what happens when we eat with reckless abandon and blood glucose levels start to head in the wrong direction? Being the responsible individuals we are, we usually place the blame squarely where it belongs: on our medication.
Novo Nordisk’s new FiASP insulin (short for Faster insulin Aspart) has hit the market in various parts of the world, and is awaiting FDA clearance here in the US.
By avoiding the need to absorb through the fat layer below the skin, Afrezza starts working almost immediately, peaks in about 15 minutes, and in most cases, clears in about 2 hours. Now that’s rapid!
I know I am still working to get better, but I am SO HAPPY with the improvement! I can't thank you enough for all your help, I am losing the fear and feeling more confident in taking the right amounts of insulin and eating a healthy amount of carbs. Looking forward to learning more and more from you! ~ Mila Kurtz, Des Plaines, IL
At Integrated Diabetes Services, we have a different setup. Everyone who works at IDS has a personal connection to diabetes. 3 of our clinicians are CDEs who wear insulin pumps and use a CGM, and the 4th is a CDE who is the mother of a child with Type 1.
Not all problems with diabetes are cut and dry. Recently, my fellow certified diabetes educators, Gary Scheiner, Lisa Foster-McNulty, and I put our heads together about an insulin allergy question.
Christel Oreum, our guest blogger is a certified personal trainer, and diabetes advocate. She gives our readers tips about how to find time for health and exercise in your busy lives.
If you think you’ve mastered everything there is to know about carb counting, it’s time for a little revelation. Not all carbs are created equal. Another factor to consider is the influence of the Glycemic Index.
Nowadays, travel involves more hassles than most of us are equipped to handle. And having diabetes just adds to the fun. Luckily you have me, Mr. “Platinum-Status Flier,” to share a few pointers for making travel a bit more bearable and enjoyable.
Diabetic Ketoacidosis (DKA) is a condition in which the blood becomes highly acidic as a result of dehydration and excessive ketone (acid) production. When bodily fluids become acidic, some of the body’s systems stop functioning properly. It is a serious condition that will make you violently ill and it can kill you.
by, Gary Scheiner MS, CDE, Named 2014 Diabetes Educator of the year by the American Association of Diabetes Educators, Gary Scheiner has dedicated his professional life to improving the lives of people with insulin-dependent diabetes. We used to receive a call every week asking if we held support groups for kids with diabetes. Honestly, I never thought to have one. Why would any kid want to come to a support group when there are cartoons to watch and siblings to torment? Finally, I caved and decided to start a kids’ diabetes support group. It was an epic failure and a rousing success all wrapped up on one. The kids were miserable. They varied in age from 4 to 14, which may have accounted for some of the struggles in getting them focused. As much as we tried to engage them in fun social activities, the younger ones were too hyperactive to hold still, and the older ones were too caught up in the “this is stupid – I’d rather be on Facebook” thing. About the only time they would look up would be to check the clock. The parents, on the other hand, had the time of their lives. We had coffee and snacks for them in the other room. I could hear them laughing and carrying on. There were snippets of conversation that stuck in my brain: “… you wouldn’t believe the food stash I found under his bed…” “…if she remembered her meter like she remembered her cell phone…” “…anyone else have bloody test strips all over their house?…” “…we change his pump while he’s sleeping so we don’t have to sit on him…” “…exercise? You’ve got to be kidding…” All [...]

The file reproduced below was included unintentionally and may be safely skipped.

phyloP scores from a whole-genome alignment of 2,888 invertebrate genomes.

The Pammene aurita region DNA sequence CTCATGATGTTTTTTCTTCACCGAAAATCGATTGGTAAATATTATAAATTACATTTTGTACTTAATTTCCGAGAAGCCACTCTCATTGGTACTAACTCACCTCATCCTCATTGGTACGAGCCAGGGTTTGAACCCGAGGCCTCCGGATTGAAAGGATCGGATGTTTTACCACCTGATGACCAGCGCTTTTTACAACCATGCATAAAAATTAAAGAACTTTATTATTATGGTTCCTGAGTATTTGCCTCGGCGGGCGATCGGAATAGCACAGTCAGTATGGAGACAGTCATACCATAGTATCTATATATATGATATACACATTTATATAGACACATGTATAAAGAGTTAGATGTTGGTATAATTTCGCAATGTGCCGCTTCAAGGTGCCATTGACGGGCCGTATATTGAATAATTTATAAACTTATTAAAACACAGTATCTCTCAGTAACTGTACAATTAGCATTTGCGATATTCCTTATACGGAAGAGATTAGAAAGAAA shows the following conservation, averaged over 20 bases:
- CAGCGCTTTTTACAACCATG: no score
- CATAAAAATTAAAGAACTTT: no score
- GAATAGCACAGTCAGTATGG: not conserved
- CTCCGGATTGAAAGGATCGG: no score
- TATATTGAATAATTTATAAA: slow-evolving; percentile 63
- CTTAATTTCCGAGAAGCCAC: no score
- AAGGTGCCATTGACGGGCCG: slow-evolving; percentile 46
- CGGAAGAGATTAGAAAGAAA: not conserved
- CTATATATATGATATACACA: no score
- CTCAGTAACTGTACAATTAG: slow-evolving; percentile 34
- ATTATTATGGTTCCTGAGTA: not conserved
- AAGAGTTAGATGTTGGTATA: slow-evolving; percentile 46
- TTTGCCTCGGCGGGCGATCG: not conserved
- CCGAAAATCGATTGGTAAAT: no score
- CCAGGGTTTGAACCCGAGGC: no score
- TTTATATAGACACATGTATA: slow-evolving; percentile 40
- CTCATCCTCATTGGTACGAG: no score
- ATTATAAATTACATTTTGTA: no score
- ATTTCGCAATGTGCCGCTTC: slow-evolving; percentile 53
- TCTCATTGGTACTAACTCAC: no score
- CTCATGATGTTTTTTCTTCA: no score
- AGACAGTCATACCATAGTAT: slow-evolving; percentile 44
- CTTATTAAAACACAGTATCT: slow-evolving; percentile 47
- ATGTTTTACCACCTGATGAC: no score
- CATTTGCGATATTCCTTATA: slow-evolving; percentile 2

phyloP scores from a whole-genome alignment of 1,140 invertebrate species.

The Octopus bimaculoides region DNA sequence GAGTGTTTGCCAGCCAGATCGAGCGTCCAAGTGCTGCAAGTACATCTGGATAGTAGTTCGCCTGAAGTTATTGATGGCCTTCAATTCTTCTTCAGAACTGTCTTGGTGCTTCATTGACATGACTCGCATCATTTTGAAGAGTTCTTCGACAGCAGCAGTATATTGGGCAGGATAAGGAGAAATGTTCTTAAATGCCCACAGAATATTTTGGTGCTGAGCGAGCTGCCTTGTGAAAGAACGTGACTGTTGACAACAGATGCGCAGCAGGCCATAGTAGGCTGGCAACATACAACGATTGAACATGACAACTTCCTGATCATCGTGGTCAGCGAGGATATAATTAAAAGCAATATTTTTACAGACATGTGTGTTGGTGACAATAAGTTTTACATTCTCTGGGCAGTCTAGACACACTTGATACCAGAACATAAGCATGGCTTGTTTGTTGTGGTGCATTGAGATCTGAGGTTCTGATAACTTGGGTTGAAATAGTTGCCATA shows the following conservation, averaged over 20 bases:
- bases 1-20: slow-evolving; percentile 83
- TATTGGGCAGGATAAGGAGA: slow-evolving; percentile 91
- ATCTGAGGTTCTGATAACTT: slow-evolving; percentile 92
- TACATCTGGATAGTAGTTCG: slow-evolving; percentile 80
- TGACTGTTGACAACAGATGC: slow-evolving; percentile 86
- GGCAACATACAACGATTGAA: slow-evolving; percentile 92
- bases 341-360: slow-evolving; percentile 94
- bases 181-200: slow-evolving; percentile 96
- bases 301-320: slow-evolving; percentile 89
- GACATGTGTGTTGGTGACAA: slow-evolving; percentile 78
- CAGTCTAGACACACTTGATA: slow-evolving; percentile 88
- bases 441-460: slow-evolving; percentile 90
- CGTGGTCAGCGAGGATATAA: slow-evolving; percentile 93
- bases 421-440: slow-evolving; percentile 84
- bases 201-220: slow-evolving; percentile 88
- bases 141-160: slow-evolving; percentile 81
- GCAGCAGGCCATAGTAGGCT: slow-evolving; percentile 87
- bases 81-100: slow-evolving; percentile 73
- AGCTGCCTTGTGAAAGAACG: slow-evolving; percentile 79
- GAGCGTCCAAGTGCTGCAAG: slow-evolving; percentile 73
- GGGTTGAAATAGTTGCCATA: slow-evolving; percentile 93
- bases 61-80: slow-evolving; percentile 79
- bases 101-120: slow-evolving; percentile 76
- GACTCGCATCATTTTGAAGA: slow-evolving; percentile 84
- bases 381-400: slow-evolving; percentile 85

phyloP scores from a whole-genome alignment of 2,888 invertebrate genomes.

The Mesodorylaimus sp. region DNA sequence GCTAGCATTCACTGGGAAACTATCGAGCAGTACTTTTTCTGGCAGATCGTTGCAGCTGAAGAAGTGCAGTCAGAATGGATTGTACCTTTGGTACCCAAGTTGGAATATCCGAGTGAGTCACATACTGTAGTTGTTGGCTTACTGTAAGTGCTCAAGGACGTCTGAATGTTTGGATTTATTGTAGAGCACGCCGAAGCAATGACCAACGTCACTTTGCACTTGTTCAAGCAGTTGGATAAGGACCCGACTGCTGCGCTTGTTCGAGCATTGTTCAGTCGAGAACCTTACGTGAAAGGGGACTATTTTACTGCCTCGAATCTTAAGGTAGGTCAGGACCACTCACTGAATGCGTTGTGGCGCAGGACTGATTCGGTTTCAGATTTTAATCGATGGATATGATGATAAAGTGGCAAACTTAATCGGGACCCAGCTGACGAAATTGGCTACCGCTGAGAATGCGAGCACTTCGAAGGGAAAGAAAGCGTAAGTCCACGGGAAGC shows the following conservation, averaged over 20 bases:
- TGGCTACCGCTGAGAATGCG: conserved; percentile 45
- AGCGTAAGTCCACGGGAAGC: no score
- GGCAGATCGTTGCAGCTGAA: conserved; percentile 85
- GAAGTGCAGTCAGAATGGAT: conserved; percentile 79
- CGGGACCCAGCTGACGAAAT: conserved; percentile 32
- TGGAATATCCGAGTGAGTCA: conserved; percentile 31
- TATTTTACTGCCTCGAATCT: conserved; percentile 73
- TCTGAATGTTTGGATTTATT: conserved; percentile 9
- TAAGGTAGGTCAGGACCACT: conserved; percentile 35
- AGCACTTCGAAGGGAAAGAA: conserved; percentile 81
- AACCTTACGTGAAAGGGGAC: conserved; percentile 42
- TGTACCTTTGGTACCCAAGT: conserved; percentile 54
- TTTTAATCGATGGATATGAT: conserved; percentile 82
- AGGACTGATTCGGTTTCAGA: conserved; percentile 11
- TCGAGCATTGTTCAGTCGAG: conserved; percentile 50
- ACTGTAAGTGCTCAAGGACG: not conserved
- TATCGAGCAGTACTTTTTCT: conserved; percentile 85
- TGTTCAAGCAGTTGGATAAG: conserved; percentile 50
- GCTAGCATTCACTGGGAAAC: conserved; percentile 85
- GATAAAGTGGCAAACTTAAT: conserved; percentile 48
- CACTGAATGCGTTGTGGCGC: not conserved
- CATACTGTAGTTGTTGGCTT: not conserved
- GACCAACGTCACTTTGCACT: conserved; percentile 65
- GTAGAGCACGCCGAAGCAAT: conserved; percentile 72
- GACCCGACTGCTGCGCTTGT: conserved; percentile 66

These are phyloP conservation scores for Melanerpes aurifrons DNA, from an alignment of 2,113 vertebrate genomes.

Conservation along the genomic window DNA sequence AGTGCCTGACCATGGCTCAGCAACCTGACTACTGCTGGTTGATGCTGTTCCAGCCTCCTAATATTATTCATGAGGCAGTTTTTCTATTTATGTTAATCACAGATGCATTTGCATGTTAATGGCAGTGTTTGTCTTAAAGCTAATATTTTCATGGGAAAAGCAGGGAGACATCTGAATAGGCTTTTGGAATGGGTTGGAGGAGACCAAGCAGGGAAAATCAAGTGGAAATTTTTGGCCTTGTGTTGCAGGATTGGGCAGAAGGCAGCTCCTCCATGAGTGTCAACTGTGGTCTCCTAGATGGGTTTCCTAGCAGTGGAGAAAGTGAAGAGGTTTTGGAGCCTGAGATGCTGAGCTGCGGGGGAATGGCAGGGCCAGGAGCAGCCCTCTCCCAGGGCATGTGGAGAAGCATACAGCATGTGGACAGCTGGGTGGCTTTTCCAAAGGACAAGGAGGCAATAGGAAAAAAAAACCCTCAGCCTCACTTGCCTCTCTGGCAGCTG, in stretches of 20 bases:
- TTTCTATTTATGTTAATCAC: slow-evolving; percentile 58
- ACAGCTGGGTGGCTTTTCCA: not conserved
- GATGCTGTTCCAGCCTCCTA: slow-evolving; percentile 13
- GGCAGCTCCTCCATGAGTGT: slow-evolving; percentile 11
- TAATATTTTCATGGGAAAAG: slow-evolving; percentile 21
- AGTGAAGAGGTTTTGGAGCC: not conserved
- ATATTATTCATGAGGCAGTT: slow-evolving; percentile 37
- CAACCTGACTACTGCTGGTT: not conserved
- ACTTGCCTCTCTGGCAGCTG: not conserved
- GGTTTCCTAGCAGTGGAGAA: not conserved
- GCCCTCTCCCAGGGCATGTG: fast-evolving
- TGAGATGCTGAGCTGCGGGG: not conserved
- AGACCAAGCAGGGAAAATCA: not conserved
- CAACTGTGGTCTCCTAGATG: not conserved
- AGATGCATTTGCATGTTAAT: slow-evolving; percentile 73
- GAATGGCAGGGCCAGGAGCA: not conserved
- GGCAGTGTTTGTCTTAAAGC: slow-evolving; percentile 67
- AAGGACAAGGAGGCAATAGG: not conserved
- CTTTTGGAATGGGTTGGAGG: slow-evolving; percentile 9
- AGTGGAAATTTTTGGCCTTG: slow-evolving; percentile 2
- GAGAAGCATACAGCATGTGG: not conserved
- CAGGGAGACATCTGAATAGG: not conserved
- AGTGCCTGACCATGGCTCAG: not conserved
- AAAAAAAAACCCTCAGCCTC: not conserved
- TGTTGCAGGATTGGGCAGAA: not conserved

The National Diabetes Statistics Report from the Centers for Disease Control and Prevention shows that 29 million Americans have diabetes, and 95 percent of them have Type 2, the form most associated with obesity. And interestingly the number of people age 20 or older with diabetes topped 1.7 million. It is also estimated that 86 million Americans 20 years and older may have prediabetes which increases the risk of developing Type 2 diabetes. The increase in incidence of diabetes (both type 1 and type 2) provides a lot of incentive for developers of Apps to create products to aid with management of chronic health conditions like diabetes. A study published in the journal Clinical Diabetes showed that “the use of mobile phones leads to improved A1C and self-management in diabetes care.”, assuming this is due to apps that aid with improved tracking and awareness of glucose patterns. In a basic count recently, I found 1000+ apps specific to diabetes management – WOW! Great that so much is available, but how can a person with diabetes figure out which app is right for them? Depending on the needs of the individual, health apps can be very beneficial, especially from the standpoint of possible support. However, the person choosing the App needs to consider what they want or need to track as well as how tech-savvy they are, which can improve how they manage. Step one in this process of choice should be to narrow down the apps based on your individual goals. For some people that might be a focus on weight control, while others need help tracking blood glucose and learning about their patterns. Some apps also help you to remember to take medication, change [...]
It's awesome that people with diabetes are living normal lifespans, but the current Medicare system is not set up to provide coverage of the technologies that we become accustomed to using when we have commercial insurance coverage to control the disease as well as we can.